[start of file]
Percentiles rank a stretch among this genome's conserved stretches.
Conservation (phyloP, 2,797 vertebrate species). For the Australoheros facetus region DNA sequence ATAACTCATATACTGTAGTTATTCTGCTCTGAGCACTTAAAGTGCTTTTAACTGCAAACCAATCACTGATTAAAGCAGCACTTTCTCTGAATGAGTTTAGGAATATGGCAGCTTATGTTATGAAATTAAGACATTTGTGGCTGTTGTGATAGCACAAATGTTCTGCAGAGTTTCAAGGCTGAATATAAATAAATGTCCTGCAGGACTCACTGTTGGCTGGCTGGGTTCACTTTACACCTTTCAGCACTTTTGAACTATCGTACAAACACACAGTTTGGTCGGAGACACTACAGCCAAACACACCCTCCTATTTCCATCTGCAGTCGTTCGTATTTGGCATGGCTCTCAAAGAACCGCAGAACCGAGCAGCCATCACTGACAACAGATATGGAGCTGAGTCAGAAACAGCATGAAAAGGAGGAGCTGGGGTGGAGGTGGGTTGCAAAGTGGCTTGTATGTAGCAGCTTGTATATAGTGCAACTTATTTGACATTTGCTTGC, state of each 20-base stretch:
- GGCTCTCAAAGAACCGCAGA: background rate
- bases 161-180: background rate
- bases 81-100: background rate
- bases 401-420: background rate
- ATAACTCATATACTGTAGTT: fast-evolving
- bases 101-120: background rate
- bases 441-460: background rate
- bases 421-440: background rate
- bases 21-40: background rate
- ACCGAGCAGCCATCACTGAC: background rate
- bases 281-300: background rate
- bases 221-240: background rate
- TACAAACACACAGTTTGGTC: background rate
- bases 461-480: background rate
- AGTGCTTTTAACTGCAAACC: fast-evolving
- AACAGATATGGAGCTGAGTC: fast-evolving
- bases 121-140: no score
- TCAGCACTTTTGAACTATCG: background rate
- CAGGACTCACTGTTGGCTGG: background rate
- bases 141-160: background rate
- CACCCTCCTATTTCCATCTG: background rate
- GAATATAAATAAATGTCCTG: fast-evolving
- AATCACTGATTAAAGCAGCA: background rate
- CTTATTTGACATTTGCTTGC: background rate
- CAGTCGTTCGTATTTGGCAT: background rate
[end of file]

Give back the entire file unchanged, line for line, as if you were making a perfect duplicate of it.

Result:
Percentiles rank a stretch among this genome's conserved stretches.
Conservation (phyloP, 2,797 vertebrate species). For the Australoheros facetus region DNA sequence ATAACTCATATACTGTAGTTATTCTGCTCTGAGCACTTAAAGTGCTTTTAACTGCAAACCAATCACTGATTAAAGCAGCACTTTCTCTGAATGAGTTTAGGAATATGGCAGCTTATGTTATGAAATTAAGACATTTGTGGCTGTTGTGATAGCACAAATGTTCTGCAGAGTTTCAAGGCTGAATATAAATAAATGTCCTGCAGGACTCACTGTTGGCTGGCTGGGTTCACTTTACACCTTTCAGCACTTTTGAACTATCGTACAAACACACAGTTTGGTCGGAGACACTACAGCCAAACACACCCTCCTATTTCCATCTGCAGTCGTTCGTATTTGGCATGGCTCTCAAAGAACCGCAGAACCGAGCAGCCATCACTGACAACAGATATGGAGCTGAGTCAGAAACAGCATGAAAAGGAGGAGCTGGGGTGGAGGTGGGTTGCAAAGTGGCTTGTATGTAGCAGCTTGTATATAGTGCAACTTATTTGACATTTGCTTGC, state of each 20-base stretch:
- GGCTCTCAAAGAACCGCAGA: background rate
- bases 161-180: background rate
- bases 81-100: background rate
- bases 401-420: background rate
- ATAACTCATATACTGTAGTT: fast-evolving
- bases 101-120: background rate
- bases 441-460: background rate
- bases 421-440: background rate
- bases 21-40: background rate
- ACCGAGCAGCCATCACTGAC: background rate
- bases 281-300: background rate
- bases 221-240: background rate
- TACAAACACACAGTTTGGTC: background rate
- bases 461-480: background rate
- AGTGCTTTTAACTGCAAACC: fast-evolving
- AACAGATATGGAGCTGAGTC: fast-evolving
- bases 121-140: no score
- TCAGCACTTTTGAACTATCG: background rate
- CAGGACTCACTGTTGGCTGG: background rate
- bases 141-160: background rate
- CACCCTCCTATTTCCATCTG: background rate
- GAATATAAATAAATGTCCTG: fast-evolving
- AATCACTGATTAAAGCAGCA: background rate
- CTTATTTGACATTTGCTTGC: background rate
- CAGTCGTTCGTATTTGGCAT: background rate